Several years ago, I was going about the sad business of selling my grandmother's brownstone in Brooklyn. I inherited the task of sorting through more than 50 years of belongings to determine what memories were worth saving (as we couldn't rescue everything).
Among the polyester dresses and tattered furs, I found a photograph of my grandmother's mother, tucked carelessly between the pages of a Family Circle magazine. Her striking West African features were captured in a passport photograph from the early 1920s. In it she holds my 7-year-old grandmother and great aunt in her arms, and sports a long string of pearls. It was the first time I had ever laid eyes on this woman, my great-grandmother. The photograph raised a thousand questions, none of which could be answered by the living. So I placed it in a box and promptly forgot it.
The truth is my family history has been relegated to a box of sepia photographs of handsomely dressed men and women, relatives with names no one can remember. It is the sort of shoe box of proud celebratory images found in antique shops marked "$5." It sat next to my writing desk for years, undisturbed. Once in a while, I'd open it and explore the faces, hoping to divine some precious insights; a story, a play. But more often than not, I'd forget that it was there.
My family didn't formally preserve our personal history, and as a result, the stories of my ancestors were never quite passed down. We were a boisterous bunch, but an odd silence would descend at family gatherings when it came to issues of the past. My grandmother was blessed with a storyteller's tongue, but she seldom spoke of her parents other than to express deep sadness and love.
"Their life was hard, Lynn-Lynn, they were poor Bajans," she would say, affecting a West Indian accent, and immediately turn the conversation elsewhere.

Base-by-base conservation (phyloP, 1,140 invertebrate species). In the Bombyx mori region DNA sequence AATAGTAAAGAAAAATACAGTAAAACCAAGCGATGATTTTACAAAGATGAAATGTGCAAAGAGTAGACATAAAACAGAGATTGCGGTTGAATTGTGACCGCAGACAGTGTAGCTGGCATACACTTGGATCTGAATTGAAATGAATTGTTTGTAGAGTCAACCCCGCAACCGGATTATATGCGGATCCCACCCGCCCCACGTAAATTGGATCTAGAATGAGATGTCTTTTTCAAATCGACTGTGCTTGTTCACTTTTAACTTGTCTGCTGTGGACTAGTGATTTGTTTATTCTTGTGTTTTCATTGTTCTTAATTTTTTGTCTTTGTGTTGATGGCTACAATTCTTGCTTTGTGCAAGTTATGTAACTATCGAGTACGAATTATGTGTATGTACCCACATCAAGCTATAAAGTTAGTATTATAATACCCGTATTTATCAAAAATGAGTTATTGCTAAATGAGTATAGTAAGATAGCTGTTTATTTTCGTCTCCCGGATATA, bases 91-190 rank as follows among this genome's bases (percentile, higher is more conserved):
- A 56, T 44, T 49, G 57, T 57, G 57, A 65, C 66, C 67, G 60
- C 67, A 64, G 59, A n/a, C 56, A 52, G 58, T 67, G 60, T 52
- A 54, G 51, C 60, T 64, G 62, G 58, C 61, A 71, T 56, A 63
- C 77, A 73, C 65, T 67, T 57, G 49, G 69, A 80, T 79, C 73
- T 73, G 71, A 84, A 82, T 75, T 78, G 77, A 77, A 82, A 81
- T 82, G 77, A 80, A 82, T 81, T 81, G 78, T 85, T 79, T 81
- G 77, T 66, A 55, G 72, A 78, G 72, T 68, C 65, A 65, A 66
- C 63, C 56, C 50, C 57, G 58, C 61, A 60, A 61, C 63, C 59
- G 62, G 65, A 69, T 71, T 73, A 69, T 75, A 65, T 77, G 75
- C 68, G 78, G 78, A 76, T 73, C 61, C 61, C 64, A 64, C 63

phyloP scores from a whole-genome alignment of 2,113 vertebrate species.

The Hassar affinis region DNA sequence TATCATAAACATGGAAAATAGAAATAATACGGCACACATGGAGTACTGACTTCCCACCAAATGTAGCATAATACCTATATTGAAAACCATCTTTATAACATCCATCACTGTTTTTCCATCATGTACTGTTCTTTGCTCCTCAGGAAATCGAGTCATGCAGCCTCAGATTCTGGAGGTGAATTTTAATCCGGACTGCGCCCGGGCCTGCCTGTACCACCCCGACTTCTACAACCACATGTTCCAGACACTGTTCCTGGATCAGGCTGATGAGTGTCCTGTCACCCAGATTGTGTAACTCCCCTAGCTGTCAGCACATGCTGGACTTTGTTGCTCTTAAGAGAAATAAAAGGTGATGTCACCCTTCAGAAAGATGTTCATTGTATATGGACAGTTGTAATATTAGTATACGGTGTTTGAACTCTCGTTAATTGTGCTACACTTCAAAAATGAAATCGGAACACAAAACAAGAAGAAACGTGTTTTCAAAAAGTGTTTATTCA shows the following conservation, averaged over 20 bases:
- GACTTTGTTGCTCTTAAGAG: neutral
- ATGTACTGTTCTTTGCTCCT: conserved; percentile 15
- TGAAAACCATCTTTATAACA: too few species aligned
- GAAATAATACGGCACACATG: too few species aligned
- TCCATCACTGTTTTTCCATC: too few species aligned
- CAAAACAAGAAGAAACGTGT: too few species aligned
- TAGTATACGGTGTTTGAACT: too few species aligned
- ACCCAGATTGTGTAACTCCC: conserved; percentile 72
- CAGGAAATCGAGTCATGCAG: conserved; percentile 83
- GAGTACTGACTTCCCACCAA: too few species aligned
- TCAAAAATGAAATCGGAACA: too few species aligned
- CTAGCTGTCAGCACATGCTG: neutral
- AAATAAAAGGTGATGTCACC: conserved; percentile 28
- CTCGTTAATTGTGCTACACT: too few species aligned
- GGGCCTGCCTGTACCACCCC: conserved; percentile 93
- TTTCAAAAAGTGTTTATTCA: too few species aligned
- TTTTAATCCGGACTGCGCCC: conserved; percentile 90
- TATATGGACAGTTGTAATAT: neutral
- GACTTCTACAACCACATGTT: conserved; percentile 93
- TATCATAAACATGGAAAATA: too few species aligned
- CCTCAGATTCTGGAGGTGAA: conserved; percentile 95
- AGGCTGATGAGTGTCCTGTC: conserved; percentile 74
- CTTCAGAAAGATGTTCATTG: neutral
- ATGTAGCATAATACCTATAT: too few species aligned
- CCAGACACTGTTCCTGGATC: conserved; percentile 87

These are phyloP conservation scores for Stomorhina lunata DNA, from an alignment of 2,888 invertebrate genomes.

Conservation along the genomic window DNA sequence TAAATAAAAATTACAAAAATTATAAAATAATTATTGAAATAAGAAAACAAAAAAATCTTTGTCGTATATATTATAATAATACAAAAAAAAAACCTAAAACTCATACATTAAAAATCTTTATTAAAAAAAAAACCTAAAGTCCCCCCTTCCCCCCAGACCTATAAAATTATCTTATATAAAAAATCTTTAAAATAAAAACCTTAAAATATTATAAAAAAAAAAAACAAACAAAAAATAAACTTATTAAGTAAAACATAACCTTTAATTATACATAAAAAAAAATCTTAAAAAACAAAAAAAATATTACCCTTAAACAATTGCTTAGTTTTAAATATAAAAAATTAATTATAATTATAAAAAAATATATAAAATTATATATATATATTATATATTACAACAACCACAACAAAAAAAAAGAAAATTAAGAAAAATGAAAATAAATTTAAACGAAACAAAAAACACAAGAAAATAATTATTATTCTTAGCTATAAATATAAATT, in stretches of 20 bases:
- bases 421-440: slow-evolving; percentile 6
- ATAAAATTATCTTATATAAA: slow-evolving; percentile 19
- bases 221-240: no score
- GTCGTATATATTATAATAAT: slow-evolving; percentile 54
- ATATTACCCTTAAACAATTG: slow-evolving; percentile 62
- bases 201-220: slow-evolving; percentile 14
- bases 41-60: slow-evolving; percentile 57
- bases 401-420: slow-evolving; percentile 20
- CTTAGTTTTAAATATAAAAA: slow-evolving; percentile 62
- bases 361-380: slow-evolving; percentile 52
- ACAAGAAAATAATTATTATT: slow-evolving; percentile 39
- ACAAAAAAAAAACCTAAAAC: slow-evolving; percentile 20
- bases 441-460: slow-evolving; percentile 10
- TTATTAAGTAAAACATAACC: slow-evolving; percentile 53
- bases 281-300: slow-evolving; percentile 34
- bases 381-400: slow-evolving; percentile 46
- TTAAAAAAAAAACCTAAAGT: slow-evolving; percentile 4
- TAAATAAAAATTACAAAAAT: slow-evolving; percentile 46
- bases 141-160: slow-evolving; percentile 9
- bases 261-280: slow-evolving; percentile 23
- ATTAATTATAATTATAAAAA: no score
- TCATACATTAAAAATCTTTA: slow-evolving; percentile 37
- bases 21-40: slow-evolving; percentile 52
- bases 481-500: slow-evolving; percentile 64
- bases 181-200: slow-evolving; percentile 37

I imagine the act of forgetting was how she survived, for to remember was to embrace the painful legacy of oppression. The pain was inherent in her reticence. When I was a child, my questions were met with silence that lingered into adulthood. In order to transcend the past, we'd let it go. Hence, the names of my ancestors were rarely spoken, and subsequently forgotten.
My family tree has remained incomplete, and our personal history is in perpetual state of limbo. Why? Was it that the family didn't deem their stories precious enough to preserve? Or did they believe, like so many others, that history was made by significant people and events, and thus undervalued their own stories? I will never know. Much of our history is lost or buried with the dead.
It has taken the act of writing a new play to rescue members of my family from storage. It has happened quite inadvertently. A couple of years ago, I began researching a play about a lonely African American woman searching for intimacy in New York City during the early 1900s. As a native New Yorker, I'd become intrigued with the social lives of African American city dwellers in the early 20th century. I knew shockingly little of the city's history and found the prospect of venturing into new territory a welcome diversion. I spent hours in the New York Public Library, obsessively exploring the dimly lighted honky-tonks and brothels of the notorious Negro tenderloin district and the cramped, overpopulated residences of San Juan Hill. I could almost hear the syncopated ragtime piano filling the saloons and dance halls in the Negro districts. These African American neighborhoods promised a wealth of untapped stories.
Indeed, the world of African American athletes, bohemia and intelligentsia was richly documented. The stories of these parvenus crowded the African American newspapers and the literature of the period, providing hours of distraction. However, I found that the day-to-day details of the lives of ordinary people of color remained more elusive.
It was these tales of recent immigrants from the South and the Caribbean that compelled me; the field hands, the cane cutters, the domestics, seamstresses, unskilled laborers, porters, cooks, bellmen, janitors, blacksmiths, tailors, messengers, elevator operators, nurses and waiters. They were the people listed in the classified ads, who poured into New York City in huge numbers at the turn of the last century, hoping to transcend the scars of slavery and oppression. They were memoir-less people, known solely as names on census forms and death certificates. Their complicated lives were excluded from most vital historic records. My cluttered shoe box of photographs was filled with just such people. They were my ancestors.
Still, patient research had unearthed scant documentation of their lives. This historic omission made me feel the gap in my own personal history all the more acutely, and my research took on a sudden urgency.